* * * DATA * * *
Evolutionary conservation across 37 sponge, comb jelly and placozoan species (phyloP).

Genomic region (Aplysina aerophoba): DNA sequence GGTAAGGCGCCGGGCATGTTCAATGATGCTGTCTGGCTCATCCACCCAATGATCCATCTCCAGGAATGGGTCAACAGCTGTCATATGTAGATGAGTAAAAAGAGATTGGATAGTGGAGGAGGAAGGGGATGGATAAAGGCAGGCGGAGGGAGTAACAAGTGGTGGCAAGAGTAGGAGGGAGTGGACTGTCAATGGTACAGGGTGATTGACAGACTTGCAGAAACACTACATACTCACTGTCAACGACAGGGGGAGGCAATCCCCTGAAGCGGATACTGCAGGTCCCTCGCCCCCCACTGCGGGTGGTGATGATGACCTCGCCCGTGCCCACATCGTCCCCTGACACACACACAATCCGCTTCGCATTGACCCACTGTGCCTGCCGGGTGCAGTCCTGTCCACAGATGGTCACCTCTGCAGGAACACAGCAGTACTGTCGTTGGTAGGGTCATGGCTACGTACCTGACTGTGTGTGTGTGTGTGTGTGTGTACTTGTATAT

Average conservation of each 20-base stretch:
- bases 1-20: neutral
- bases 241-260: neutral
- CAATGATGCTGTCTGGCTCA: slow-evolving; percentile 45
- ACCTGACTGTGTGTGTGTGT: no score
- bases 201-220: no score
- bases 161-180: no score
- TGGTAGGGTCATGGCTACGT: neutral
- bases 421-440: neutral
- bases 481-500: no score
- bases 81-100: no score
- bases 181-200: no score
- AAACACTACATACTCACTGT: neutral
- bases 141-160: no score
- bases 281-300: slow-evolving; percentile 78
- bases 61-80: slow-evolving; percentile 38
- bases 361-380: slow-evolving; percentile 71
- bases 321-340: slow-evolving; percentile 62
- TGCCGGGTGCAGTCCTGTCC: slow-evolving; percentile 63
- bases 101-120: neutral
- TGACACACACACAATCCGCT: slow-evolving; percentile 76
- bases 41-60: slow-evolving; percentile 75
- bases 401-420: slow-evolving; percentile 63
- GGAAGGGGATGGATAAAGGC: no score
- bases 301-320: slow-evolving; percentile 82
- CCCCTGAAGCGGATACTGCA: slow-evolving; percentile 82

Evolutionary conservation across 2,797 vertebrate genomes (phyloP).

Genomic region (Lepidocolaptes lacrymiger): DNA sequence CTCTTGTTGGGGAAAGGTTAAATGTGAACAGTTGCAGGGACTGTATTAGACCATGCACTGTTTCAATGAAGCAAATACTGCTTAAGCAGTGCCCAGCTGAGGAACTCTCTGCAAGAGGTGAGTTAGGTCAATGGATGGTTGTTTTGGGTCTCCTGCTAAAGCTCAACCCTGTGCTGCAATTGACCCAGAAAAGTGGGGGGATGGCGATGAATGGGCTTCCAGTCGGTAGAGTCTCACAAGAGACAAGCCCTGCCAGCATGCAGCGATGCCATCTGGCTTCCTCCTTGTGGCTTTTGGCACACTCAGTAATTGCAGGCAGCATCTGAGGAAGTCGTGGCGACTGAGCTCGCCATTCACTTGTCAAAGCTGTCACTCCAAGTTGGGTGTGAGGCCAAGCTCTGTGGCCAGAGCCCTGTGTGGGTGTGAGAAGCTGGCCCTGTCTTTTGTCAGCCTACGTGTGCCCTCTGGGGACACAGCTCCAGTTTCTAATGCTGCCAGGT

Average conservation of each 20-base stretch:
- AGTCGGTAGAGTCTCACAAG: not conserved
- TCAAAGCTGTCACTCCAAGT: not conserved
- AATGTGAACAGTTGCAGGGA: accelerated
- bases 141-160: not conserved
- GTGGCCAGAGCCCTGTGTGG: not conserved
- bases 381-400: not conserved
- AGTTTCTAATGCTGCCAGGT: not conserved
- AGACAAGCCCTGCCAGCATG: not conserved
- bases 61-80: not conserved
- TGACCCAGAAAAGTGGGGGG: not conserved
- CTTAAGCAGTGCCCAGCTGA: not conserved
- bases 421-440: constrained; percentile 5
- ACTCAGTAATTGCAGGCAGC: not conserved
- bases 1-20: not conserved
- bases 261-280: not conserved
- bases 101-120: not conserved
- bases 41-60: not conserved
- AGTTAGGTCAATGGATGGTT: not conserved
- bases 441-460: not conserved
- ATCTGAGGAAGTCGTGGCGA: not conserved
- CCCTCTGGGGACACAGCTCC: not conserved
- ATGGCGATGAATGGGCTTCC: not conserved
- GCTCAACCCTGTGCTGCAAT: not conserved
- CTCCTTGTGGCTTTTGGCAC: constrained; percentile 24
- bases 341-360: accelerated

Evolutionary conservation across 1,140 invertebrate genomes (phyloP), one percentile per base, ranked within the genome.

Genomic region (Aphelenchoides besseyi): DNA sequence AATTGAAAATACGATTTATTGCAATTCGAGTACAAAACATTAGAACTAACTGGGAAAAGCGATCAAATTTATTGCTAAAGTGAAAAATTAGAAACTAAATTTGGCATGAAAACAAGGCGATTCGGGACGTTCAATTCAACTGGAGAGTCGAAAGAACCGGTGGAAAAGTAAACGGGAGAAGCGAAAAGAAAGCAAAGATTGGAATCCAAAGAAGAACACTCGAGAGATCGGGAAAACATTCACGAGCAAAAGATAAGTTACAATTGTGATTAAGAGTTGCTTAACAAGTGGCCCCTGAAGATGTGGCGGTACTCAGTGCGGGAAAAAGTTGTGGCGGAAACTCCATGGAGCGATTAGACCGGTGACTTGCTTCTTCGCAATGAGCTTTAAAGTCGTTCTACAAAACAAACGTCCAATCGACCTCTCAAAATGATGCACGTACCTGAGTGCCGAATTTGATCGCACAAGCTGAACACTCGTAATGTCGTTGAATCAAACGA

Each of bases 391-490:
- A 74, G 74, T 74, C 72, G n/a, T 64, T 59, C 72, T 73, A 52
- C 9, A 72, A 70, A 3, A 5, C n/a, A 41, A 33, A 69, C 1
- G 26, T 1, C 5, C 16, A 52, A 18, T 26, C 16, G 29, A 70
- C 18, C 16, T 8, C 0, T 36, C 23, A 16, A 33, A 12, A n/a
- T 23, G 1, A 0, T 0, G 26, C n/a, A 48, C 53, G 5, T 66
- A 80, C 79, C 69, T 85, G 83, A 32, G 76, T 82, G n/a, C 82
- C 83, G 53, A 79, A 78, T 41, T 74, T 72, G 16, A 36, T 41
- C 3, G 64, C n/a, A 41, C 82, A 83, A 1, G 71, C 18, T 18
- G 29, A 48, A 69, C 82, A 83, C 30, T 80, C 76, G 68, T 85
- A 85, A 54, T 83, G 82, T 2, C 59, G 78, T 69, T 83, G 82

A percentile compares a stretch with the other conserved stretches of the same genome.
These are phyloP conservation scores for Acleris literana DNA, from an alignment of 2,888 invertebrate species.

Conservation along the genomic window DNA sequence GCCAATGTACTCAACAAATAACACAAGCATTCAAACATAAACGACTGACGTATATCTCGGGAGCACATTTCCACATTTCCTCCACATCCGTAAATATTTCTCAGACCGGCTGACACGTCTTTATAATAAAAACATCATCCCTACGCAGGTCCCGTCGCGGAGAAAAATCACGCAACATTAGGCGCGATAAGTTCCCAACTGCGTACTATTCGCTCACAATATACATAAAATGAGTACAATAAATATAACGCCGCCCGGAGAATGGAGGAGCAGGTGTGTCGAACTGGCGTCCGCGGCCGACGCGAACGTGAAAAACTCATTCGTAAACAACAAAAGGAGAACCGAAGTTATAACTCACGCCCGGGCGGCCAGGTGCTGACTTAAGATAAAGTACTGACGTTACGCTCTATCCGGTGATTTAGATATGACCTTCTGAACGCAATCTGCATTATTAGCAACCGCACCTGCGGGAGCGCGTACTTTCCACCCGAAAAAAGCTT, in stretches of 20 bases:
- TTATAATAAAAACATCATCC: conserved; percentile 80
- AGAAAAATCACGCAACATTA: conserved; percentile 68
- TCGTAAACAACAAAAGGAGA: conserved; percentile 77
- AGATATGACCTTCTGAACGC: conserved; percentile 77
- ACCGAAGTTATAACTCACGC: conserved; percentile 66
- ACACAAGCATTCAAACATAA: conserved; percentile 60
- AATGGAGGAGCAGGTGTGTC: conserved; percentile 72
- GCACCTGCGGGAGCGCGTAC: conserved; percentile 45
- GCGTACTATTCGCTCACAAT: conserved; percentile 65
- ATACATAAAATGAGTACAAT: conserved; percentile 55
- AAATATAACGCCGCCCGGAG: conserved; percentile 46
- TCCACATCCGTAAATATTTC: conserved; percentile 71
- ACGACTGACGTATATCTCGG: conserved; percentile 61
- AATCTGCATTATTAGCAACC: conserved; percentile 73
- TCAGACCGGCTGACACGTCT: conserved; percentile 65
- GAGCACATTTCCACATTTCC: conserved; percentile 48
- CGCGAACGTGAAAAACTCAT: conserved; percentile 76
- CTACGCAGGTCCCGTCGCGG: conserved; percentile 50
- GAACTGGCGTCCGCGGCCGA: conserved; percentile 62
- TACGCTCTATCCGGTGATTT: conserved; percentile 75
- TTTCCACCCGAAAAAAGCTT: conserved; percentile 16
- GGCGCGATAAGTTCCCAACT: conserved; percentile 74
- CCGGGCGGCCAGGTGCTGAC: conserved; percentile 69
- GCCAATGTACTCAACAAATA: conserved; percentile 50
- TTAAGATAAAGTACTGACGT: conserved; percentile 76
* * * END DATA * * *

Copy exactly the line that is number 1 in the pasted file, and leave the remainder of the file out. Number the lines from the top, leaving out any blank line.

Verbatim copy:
Evolutionary conservation across 37 sponge, comb jelly and placozoan species (phyloP).